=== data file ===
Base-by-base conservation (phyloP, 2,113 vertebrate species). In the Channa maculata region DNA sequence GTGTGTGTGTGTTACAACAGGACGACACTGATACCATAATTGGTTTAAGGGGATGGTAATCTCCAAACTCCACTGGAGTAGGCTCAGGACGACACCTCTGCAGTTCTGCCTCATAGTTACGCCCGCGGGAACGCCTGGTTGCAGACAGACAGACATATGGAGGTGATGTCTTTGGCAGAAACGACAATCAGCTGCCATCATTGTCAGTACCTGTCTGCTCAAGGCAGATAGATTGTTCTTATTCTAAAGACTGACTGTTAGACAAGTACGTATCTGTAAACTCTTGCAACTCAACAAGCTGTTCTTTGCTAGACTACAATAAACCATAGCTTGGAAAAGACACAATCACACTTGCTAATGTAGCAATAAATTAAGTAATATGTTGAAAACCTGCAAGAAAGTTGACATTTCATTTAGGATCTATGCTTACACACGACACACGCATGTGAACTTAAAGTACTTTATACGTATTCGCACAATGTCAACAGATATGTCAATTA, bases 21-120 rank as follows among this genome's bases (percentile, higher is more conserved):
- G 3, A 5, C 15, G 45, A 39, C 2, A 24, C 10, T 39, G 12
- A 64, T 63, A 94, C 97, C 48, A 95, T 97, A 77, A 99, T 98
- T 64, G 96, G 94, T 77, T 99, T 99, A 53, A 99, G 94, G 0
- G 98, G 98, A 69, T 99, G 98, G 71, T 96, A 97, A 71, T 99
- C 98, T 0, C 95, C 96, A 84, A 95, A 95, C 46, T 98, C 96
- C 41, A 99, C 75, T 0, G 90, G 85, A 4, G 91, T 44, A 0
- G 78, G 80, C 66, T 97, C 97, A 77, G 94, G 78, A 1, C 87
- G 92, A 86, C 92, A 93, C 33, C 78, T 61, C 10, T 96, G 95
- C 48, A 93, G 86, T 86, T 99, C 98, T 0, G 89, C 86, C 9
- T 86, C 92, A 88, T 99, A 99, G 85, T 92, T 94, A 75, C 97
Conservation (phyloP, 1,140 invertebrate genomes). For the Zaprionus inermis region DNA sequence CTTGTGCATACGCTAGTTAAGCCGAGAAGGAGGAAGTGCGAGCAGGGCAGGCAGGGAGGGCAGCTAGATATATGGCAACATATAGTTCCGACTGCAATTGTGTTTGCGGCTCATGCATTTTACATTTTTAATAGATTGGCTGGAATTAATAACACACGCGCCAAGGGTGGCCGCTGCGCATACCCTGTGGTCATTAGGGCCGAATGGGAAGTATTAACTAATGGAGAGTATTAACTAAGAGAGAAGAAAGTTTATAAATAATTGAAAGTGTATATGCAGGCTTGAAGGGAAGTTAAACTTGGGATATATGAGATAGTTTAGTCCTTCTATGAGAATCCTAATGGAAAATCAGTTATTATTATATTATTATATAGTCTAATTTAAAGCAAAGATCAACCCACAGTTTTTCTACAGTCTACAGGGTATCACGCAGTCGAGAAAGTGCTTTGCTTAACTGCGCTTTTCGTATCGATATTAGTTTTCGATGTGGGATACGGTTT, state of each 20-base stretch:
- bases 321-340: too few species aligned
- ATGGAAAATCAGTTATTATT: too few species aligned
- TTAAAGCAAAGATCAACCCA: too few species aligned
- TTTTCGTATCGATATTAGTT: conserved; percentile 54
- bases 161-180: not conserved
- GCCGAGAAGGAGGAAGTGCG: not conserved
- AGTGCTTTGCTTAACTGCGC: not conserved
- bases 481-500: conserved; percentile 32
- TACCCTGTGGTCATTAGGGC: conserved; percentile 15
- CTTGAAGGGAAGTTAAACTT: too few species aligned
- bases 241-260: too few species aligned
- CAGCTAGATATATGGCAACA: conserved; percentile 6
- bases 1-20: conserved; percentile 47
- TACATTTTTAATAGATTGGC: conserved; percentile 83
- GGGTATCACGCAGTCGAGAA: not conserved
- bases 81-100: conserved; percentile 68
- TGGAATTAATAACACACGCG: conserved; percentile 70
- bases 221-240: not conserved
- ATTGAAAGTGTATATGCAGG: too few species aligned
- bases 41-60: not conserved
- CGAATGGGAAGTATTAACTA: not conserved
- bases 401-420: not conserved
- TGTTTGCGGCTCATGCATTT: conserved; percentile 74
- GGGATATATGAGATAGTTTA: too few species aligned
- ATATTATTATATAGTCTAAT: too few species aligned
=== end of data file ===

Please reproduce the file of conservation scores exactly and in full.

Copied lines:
Base-by-base conservation (phyloP, 2,113 vertebrate species). In the Channa maculata region DNA sequence GTGTGTGTGTGTTACAACAGGACGACACTGATACCATAATTGGTTTAAGGGGATGGTAATCTCCAAACTCCACTGGAGTAGGCTCAGGACGACACCTCTGCAGTTCTGCCTCATAGTTACGCCCGCGGGAACGCCTGGTTGCAGACAGACAGACATATGGAGGTGATGTCTTTGGCAGAAACGACAATCAGCTGCCATCATTGTCAGTACCTGTCTGCTCAAGGCAGATAGATTGTTCTTATTCTAAAGACTGACTGTTAGACAAGTACGTATCTGTAAACTCTTGCAACTCAACAAGCTGTTCTTTGCTAGACTACAATAAACCATAGCTTGGAAAAGACACAATCACACTTGCTAATGTAGCAATAAATTAAGTAATATGTTGAAAACCTGCAAGAAAGTTGACATTTCATTTAGGATCTATGCTTACACACGACACACGCATGTGAACTTAAAGTACTTTATACGTATTCGCACAATGTCAACAGATATGTCAATTA, bases 21-120 rank as follows among this genome's bases (percentile, higher is more conserved):
- G 3, A 5, C 15, G 45, A 39, C 2, A 24, C 10, T 39, G 12
- A 64, T 63, A 94, C 97, C 48, A 95, T 97, A 77, A 99, T 98
- T 64, G 96, G 94, T 77, T 99, T 99, A 53, A 99, G 94, G 0
- G 98, G 98, A 69, T 99, G 98, G 71, T 96, A 97, A 71, T 99
- C 98, T 0, C 95, C 96, A 84, A 95, A 95, C 46, T 98, C 96
- C 41, A 99, C 75, T 0, G 90, G 85, A 4, G 91, T 44, A 0
- G 78, G 80, C 66, T 97, C 97, A 77, G 94, G 78, A 1, C 87
- G 92, A 86, C 92, A 93, C 33, C 78, T 61, C 10, T 96, G 95
- C 48, A 93, G 86, T 86, T 99, C 98, T 0, G 89, C 86, C 9
- T 86, C 92, A 88, T 99, A 99, G 85, T 92, T 94, A 75, C 97
Conservation (phyloP, 1,140 invertebrate genomes). For the Zaprionus inermis region DNA sequence CTTGTGCATACGCTAGTTAAGCCGAGAAGGAGGAAGTGCGAGCAGGGCAGGCAGGGAGGGCAGCTAGATATATGGCAACATATAGTTCCGACTGCAATTGTGTTTGCGGCTCATGCATTTTACATTTTTAATAGATTGGCTGGAATTAATAACACACGCGCCAAGGGTGGCCGCTGCGCATACCCTGTGGTCATTAGGGCCGAATGGGAAGTATTAACTAATGGAGAGTATTAACTAAGAGAGAAGAAAGTTTATAAATAATTGAAAGTGTATATGCAGGCTTGAAGGGAAGTTAAACTTGGGATATATGAGATAGTTTAGTCCTTCTATGAGAATCCTAATGGAAAATCAGTTATTATTATATTATTATATAGTCTAATTTAAAGCAAAGATCAACCCACAGTTTTTCTACAGTCTACAGGGTATCACGCAGTCGAGAAAGTGCTTTGCTTAACTGCGCTTTTCGTATCGATATTAGTTTTCGATGTGGGATACGGTTT, state of each 20-base stretch:
- bases 321-340: too few species aligned
- ATGGAAAATCAGTTATTATT: too few species aligned
- TTAAAGCAAAGATCAACCCA: too few species aligned
- TTTTCGTATCGATATTAGTT: conserved; percentile 54
- bases 161-180: not conserved
- GCCGAGAAGGAGGAAGTGCG: not conserved
- AGTGCTTTGCTTAACTGCGC: not conserved
- bases 481-500: conserved; percentile 32
- TACCCTGTGGTCATTAGGGC: conserved; percentile 15
- CTTGAAGGGAAGTTAAACTT: too few species aligned
- bases 241-260: too few species aligned
- CAGCTAGATATATGGCAACA: conserved; percentile 6
- bases 1-20: conserved; percentile 47
- TACATTTTTAATAGATTGGC: conserved; percentile 83
- GGGTATCACGCAGTCGAGAA: not conserved
- bases 81-100: conserved; percentile 68
- TGGAATTAATAACACACGCG: conserved; percentile 70
- bases 221-240: not conserved
- ATTGAAAGTGTATATGCAGG: too few species aligned
- bases 41-60: not conserved
- CGAATGGGAAGTATTAACTA: not conserved
- bases 401-420: not conserved
- TGTTTGCGGCTCATGCATTT: conserved; percentile 74
- GGGATATATGAGATAGTTTA: too few species aligned
- ATATTATTATATAGTCTAAT: too few species aligned